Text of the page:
3. Embrace Change

When the novelty and thrill of the change has worn off, people may realize they may have forgotten to find local resources or support "networks" in their new location.

“We strongly encourage students to identify sources of connection in their new community as they begin their transition and before moving to campus. Networks of support on a college campus could be First-year Advisors or Counselors, Resident Assistants (RAs), professors and university staff members, peer groups with similar interests, or from similar communities”, says Megan Corazza, Ed.D. Counseling Department Chair, Sage Creek High School, CA.

4. Dance To Your Own Beat

Anthony E. Jones, M.Ed., Vice-President of Enrollment Management and Student Experience, Bethune-Cookman University shares that in his opinion: “There is a rhythm to college life. Every student habitually settles into a waltz with their environment as they navigate the daily dynamics of their lived experience, and so will you. So, create good habits and enjoy the dance."

“Studying is important, but also finding a community that will sustain you for the next few years is probably more important right now.” shares – Denise Pope, Ph.D., Challenge Success co-founder, Stanford University senior lecturer, author of “Doing School”: How We Are Creating a Generation of Stressed-Out, Materialistic, and Miseducated Students”.

5. Taking Care Of Yourself

Make a plan for how you will manage your stress. Stress can result from the very things that make college so wonderful. College is a period of enormous growth because it introduces you to new people, challenges you in the classroom, and leaves you unsure of your place in society..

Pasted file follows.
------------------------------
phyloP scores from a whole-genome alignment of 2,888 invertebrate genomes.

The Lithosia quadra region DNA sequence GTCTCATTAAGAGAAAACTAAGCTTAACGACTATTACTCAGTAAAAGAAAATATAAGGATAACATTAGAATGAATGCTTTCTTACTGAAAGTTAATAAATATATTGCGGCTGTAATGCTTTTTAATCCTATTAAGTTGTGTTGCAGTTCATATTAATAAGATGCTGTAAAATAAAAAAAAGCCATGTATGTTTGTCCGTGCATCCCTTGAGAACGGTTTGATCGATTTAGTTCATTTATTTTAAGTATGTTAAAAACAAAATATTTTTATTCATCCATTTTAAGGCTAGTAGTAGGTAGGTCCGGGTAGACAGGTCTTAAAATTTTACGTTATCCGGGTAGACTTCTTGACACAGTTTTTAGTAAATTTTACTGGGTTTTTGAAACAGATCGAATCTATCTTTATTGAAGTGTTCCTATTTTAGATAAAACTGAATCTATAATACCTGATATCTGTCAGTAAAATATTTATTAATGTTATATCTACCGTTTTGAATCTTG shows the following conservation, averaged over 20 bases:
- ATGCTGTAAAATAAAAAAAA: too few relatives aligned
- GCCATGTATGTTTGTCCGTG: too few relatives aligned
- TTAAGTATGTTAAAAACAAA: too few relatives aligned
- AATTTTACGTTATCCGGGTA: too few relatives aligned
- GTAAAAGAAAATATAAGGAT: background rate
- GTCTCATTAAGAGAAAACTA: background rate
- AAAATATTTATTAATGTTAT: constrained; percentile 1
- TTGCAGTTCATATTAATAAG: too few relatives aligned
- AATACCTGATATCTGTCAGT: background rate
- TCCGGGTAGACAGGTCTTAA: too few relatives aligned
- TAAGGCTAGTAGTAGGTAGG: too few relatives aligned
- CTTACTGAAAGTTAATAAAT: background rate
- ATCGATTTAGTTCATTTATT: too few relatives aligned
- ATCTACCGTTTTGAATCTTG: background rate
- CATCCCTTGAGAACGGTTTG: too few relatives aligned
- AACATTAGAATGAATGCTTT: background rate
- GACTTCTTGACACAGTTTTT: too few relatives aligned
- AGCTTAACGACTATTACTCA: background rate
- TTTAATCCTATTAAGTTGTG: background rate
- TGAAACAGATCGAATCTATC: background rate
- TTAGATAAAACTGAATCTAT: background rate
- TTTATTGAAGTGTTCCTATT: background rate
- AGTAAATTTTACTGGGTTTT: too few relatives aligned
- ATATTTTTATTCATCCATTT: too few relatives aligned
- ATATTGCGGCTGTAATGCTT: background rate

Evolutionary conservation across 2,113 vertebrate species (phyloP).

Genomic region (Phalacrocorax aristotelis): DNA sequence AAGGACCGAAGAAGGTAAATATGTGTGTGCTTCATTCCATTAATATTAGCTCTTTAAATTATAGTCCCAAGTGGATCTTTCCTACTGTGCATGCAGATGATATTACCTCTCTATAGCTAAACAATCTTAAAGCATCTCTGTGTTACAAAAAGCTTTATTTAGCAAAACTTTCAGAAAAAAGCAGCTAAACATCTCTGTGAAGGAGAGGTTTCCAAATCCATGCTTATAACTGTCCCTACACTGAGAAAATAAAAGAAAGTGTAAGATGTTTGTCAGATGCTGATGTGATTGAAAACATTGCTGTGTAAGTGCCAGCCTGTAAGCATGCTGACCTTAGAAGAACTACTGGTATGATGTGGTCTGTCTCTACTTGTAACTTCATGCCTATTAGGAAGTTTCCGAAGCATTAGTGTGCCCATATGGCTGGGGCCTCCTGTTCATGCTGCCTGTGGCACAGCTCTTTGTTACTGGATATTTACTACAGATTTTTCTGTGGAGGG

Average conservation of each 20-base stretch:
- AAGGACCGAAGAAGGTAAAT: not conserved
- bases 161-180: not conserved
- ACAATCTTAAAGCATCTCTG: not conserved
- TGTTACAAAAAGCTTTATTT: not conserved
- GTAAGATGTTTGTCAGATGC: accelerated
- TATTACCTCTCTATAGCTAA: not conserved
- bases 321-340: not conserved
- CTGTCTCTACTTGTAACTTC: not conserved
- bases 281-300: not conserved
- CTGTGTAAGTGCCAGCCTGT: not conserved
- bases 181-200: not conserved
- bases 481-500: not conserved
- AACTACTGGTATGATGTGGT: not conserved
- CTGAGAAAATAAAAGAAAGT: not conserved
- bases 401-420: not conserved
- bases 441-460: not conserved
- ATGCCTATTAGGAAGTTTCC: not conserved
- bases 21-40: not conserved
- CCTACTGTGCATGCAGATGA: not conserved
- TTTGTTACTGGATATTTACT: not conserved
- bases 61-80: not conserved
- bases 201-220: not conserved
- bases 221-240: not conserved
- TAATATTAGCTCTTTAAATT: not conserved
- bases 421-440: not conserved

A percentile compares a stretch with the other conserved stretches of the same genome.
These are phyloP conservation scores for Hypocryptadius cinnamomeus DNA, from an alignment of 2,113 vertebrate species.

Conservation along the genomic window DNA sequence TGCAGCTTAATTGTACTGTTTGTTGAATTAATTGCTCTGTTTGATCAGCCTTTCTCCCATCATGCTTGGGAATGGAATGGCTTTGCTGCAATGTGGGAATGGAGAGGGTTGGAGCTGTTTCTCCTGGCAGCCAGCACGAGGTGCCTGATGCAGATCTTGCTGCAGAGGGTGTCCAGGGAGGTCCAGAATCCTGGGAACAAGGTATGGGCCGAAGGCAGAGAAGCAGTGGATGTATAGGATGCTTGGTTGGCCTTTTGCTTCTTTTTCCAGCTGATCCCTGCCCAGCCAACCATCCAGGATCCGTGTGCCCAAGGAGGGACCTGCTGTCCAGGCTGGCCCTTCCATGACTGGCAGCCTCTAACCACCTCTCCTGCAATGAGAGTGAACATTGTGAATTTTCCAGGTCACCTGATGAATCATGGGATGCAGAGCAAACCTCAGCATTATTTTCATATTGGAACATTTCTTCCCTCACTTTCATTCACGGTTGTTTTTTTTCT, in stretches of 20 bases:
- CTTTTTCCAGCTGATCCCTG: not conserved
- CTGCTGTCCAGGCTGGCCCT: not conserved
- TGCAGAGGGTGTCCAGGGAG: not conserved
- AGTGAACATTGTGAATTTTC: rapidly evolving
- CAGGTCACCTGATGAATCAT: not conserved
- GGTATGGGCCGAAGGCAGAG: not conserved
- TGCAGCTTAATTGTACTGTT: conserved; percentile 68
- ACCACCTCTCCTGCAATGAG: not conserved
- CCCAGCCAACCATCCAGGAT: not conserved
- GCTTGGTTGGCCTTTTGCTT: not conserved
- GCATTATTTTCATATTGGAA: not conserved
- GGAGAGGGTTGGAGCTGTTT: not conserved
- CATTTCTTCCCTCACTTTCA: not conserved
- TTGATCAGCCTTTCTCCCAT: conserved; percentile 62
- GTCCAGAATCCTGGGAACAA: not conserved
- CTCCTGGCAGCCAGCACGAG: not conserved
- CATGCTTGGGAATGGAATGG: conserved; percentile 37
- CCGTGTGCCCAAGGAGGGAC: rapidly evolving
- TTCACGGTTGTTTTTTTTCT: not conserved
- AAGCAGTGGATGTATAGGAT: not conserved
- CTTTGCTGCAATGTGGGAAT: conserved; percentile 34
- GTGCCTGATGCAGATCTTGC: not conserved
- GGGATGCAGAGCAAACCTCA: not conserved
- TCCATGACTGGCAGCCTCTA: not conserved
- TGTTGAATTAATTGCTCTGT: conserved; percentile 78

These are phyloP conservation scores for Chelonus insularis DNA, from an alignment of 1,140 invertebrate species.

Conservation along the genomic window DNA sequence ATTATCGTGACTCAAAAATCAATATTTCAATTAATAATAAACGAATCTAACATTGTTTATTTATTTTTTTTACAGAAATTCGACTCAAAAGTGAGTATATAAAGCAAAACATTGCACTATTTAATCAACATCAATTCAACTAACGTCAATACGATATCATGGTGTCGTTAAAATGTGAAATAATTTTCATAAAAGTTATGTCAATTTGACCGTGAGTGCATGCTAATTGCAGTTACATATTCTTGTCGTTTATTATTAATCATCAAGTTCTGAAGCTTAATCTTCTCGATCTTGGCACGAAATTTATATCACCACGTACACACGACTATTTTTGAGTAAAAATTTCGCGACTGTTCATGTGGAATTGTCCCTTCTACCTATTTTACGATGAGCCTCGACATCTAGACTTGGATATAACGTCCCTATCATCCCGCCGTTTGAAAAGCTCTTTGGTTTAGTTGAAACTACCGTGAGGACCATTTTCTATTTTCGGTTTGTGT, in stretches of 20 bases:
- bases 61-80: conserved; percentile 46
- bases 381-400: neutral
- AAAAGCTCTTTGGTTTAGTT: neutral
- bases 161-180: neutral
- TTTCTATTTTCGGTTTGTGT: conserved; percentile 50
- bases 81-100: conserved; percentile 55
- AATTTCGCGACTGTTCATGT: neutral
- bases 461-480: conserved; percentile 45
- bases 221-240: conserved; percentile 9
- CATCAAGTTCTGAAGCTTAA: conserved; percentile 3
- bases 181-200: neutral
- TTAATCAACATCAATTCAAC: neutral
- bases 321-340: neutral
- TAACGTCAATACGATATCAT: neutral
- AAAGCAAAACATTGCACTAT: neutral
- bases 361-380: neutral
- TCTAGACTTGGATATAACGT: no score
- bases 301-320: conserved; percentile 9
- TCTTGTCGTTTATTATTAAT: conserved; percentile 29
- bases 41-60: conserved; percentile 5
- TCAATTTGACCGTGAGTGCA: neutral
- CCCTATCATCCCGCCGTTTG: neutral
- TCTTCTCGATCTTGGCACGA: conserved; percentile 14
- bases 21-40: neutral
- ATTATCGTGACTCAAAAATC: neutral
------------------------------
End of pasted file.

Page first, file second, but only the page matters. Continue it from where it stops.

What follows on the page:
The typical college student sleeps far too little. For learning, sleep is essential. creativity, physical prowess, and mental wellness.

Ned Johnson, co-author, “The Self-Driven Child: The Science and Sense of Giving Your Kids More Control Over Their Lives” explains that “because sleep deprivation has the same corrosive effects on bodies and brains as stress does, ‘pay yourself first.’ Structure your time for sufficient (49-63 hours a week) and regular sleep and then ‘spend’ the rest of your time on all the things that matter to you inside and out of class.”

Whatever the shape or form you choose to communicate, just make sure you do especially to your parents, since they may want to hear from you to make sure you are ok.

Pope explains in an article for that “both sides need to agree that daily communication is probably unnecessary – but that a regular weekly or (insert appropriate interval here) check-in might make sense, especially at the beginning.”

So there you have it—5 expert tips to ease the transition from high school to college form experts. Feel free to explore more about the educational programs we offer.